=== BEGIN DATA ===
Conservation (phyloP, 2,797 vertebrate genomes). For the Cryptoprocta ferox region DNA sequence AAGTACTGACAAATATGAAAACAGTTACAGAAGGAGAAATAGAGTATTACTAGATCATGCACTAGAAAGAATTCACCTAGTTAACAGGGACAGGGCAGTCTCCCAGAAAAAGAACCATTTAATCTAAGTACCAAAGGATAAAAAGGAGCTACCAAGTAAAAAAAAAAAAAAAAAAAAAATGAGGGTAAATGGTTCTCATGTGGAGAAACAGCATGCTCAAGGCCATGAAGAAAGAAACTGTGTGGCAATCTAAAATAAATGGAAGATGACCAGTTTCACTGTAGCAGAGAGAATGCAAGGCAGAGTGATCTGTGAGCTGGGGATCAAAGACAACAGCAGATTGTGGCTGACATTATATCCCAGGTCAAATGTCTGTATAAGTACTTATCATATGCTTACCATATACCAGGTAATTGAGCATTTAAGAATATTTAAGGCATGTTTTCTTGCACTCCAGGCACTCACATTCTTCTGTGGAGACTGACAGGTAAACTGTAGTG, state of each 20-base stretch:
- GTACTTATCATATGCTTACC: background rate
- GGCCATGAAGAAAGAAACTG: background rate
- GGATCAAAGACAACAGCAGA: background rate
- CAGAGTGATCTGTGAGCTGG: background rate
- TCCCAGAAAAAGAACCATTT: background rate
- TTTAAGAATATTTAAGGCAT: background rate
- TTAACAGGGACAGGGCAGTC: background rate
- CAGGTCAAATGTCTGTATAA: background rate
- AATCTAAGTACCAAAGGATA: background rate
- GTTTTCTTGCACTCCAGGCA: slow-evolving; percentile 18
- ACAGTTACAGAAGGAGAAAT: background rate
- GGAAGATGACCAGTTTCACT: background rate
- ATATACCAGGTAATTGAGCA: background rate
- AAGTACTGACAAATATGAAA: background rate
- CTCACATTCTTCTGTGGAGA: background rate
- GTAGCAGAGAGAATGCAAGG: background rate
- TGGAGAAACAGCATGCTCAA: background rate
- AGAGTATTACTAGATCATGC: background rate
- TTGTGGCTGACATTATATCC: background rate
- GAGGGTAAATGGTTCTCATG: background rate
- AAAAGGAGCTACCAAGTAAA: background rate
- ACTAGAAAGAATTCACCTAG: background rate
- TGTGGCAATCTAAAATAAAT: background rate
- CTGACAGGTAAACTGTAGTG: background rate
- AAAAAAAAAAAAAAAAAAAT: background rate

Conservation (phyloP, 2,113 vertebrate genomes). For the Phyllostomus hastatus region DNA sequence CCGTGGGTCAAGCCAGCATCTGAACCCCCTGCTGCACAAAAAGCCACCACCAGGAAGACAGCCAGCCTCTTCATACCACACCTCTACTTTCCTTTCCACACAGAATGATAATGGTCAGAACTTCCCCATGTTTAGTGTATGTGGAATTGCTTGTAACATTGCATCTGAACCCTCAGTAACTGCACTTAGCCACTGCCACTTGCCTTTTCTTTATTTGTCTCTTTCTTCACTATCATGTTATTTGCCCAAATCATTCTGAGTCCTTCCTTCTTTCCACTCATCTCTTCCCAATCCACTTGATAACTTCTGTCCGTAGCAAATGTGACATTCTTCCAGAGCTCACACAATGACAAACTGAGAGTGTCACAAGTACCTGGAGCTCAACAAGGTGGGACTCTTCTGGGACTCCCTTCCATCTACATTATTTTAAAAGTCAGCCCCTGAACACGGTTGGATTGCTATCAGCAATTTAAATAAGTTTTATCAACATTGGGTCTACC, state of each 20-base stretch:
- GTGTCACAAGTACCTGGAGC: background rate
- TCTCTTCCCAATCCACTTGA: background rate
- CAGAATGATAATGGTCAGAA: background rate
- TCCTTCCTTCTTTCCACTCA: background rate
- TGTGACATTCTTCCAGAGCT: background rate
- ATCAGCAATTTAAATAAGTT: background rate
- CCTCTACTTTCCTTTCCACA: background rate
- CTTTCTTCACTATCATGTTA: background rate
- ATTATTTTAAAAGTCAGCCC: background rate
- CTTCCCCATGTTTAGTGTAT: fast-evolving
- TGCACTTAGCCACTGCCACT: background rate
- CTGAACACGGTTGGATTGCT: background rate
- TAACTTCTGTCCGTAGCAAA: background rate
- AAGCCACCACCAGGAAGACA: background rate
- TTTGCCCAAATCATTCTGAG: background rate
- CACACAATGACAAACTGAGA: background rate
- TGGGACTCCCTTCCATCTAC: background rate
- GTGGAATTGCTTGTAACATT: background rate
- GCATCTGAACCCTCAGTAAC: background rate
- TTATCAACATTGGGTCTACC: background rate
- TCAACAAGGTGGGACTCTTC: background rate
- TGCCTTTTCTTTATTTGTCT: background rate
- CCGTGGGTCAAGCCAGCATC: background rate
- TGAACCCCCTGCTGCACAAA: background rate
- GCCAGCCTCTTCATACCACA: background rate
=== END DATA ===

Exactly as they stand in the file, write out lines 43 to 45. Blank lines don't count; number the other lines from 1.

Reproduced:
- CACACAATGACAAACTGAGA: background rate
- TGGGACTCCCTTCCATCTAC: background rate
- GTGGAATTGCTTGTAACATT: background rate